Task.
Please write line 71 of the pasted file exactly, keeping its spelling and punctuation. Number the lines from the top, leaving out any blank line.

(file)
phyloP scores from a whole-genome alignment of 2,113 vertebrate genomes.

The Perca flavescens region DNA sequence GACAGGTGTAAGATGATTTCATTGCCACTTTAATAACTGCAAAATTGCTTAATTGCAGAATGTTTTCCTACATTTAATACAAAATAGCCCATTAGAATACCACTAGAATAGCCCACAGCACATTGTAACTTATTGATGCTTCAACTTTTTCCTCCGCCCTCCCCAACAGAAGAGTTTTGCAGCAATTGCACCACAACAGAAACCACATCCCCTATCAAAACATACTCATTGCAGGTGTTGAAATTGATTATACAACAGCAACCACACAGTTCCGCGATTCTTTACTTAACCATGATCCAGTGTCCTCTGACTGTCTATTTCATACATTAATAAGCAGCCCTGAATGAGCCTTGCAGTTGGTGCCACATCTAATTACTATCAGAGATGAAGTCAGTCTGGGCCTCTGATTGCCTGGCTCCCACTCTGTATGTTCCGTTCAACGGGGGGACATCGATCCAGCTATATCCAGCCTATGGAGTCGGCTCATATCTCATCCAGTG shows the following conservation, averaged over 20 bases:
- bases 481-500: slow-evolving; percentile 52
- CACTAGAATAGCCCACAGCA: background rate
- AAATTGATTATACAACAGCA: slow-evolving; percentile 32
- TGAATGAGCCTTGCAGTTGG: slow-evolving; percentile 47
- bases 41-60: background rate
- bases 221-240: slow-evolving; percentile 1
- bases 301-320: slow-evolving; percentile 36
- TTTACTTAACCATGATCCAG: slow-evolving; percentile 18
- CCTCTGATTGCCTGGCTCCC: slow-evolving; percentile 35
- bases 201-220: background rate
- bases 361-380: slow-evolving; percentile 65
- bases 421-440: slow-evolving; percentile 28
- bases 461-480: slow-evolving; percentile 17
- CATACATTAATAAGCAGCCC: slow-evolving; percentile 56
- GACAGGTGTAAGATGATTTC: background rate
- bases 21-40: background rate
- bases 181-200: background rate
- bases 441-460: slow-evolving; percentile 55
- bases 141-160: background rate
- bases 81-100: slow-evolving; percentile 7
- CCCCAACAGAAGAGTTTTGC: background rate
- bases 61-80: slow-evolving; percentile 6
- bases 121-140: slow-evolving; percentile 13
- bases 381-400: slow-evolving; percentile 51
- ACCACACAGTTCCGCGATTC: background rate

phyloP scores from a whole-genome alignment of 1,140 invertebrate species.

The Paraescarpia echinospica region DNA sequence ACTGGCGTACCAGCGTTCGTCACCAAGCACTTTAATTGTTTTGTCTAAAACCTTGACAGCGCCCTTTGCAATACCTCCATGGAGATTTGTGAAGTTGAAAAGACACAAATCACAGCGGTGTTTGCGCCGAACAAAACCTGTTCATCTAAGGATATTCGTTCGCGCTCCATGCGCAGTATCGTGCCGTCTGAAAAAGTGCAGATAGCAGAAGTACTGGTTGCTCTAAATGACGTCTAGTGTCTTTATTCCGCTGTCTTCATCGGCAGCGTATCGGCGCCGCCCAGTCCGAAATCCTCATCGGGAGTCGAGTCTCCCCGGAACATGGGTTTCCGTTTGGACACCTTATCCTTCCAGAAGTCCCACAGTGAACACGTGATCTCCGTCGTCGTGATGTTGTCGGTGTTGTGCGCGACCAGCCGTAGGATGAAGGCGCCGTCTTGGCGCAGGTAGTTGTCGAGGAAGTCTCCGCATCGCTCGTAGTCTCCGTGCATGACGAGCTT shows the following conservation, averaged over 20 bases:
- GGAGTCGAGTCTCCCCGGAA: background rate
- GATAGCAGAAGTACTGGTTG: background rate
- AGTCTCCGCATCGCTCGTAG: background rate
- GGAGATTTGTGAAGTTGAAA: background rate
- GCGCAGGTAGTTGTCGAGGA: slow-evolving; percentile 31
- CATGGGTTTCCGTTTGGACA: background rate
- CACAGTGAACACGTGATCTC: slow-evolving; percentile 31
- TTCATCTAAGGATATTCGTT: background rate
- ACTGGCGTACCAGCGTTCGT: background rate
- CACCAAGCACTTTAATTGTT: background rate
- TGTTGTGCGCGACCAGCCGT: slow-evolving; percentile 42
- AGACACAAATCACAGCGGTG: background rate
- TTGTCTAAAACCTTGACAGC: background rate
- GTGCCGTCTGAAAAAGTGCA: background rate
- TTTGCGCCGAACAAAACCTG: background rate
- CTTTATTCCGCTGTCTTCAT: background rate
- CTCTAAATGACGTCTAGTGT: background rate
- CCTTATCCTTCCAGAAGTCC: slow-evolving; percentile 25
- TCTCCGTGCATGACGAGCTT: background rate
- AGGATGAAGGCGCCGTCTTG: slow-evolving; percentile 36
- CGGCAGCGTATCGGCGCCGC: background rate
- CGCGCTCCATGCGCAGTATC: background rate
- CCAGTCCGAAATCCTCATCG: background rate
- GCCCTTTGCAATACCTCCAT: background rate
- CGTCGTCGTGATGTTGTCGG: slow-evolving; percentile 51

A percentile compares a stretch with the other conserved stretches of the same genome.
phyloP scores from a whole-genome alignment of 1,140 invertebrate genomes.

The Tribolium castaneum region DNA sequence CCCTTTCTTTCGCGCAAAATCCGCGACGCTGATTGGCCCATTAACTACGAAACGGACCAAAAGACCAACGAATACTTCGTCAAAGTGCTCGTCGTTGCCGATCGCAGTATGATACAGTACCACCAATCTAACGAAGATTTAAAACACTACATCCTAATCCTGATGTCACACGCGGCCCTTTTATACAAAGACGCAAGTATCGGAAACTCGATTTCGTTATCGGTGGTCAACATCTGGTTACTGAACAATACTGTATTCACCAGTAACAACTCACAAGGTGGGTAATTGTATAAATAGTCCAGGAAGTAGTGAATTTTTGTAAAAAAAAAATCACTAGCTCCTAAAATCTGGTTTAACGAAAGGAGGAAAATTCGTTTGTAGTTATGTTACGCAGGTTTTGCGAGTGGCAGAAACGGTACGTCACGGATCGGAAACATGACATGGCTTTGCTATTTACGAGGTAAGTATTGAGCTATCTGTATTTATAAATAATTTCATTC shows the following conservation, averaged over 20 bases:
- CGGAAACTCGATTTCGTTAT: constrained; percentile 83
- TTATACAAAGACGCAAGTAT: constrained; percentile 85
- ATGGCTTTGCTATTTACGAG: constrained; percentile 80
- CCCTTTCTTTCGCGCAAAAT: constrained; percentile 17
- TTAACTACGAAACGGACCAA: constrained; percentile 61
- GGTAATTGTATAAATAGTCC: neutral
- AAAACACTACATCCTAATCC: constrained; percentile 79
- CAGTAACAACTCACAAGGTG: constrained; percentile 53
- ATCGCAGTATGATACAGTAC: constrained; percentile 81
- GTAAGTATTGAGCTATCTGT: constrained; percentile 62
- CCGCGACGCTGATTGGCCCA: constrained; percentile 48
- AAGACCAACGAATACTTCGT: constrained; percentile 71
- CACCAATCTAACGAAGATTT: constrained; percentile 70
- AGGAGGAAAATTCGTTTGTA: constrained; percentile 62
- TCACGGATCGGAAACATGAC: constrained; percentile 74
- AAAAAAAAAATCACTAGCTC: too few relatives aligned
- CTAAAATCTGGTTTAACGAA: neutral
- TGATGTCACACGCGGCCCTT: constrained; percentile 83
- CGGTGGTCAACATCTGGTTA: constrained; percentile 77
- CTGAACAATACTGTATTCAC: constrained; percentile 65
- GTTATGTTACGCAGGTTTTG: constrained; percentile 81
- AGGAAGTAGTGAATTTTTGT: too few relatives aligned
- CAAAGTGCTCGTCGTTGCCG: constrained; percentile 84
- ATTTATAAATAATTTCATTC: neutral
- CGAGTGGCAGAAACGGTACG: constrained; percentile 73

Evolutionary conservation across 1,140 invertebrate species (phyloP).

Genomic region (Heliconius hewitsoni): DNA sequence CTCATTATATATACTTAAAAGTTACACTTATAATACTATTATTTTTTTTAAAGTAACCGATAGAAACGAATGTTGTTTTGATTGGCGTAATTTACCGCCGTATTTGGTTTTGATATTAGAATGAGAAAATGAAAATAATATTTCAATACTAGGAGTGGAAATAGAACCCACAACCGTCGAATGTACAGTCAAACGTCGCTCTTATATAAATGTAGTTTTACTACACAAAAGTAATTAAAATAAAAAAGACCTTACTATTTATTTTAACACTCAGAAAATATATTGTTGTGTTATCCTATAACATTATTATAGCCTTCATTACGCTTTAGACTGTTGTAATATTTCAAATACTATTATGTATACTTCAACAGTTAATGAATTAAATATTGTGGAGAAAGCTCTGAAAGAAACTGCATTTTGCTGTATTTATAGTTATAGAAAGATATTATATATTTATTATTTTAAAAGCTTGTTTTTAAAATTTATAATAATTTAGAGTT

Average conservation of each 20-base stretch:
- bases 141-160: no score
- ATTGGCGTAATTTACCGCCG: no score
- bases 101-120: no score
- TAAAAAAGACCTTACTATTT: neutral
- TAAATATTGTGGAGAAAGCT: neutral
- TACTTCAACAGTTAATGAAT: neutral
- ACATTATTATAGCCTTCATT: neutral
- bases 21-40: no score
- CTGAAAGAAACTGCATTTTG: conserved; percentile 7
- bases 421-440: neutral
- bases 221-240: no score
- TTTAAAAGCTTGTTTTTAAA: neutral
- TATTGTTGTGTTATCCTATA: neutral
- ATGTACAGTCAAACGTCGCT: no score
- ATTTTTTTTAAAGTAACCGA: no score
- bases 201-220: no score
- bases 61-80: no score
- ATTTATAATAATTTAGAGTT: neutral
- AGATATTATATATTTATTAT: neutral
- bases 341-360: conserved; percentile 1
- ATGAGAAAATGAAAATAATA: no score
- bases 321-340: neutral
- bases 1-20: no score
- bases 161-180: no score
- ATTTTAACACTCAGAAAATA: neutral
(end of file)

- AGGAGGAAAATTCGTTTGTA: constrained; percentile 62